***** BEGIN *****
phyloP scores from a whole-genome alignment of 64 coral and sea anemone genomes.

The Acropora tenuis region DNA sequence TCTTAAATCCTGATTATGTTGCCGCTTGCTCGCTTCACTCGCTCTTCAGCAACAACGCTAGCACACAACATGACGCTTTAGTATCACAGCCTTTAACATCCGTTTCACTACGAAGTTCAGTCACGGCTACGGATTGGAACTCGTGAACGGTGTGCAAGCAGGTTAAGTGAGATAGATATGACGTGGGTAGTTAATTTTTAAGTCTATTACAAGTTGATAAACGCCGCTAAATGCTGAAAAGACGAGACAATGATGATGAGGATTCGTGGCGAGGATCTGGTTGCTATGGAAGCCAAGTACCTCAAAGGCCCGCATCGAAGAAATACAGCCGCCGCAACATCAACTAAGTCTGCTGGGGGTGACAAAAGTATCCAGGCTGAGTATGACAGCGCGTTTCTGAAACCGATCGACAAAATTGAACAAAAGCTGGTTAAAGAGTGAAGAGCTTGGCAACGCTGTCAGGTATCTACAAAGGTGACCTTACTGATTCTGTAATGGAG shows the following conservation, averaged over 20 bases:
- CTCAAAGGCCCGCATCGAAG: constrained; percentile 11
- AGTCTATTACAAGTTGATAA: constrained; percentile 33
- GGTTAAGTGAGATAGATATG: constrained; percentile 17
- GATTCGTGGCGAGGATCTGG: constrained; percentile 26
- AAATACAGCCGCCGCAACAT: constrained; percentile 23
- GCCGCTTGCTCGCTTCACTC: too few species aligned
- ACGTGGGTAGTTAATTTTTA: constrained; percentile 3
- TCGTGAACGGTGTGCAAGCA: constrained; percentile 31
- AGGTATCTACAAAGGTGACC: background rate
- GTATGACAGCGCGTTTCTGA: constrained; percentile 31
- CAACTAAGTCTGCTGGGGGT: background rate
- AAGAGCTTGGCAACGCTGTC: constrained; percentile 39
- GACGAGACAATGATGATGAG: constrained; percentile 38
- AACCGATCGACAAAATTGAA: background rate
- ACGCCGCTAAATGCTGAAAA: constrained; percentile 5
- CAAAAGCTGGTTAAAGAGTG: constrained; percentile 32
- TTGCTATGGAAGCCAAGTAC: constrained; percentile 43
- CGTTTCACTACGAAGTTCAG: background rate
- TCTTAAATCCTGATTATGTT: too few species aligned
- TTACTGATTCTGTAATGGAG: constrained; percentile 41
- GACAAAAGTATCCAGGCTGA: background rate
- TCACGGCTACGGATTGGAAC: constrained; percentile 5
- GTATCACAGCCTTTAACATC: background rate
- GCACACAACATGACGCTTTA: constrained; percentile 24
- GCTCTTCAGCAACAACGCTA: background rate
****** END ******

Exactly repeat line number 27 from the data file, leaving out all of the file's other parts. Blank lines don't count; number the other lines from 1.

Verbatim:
- GCTCTTCAGCAACAACGCTA: background rate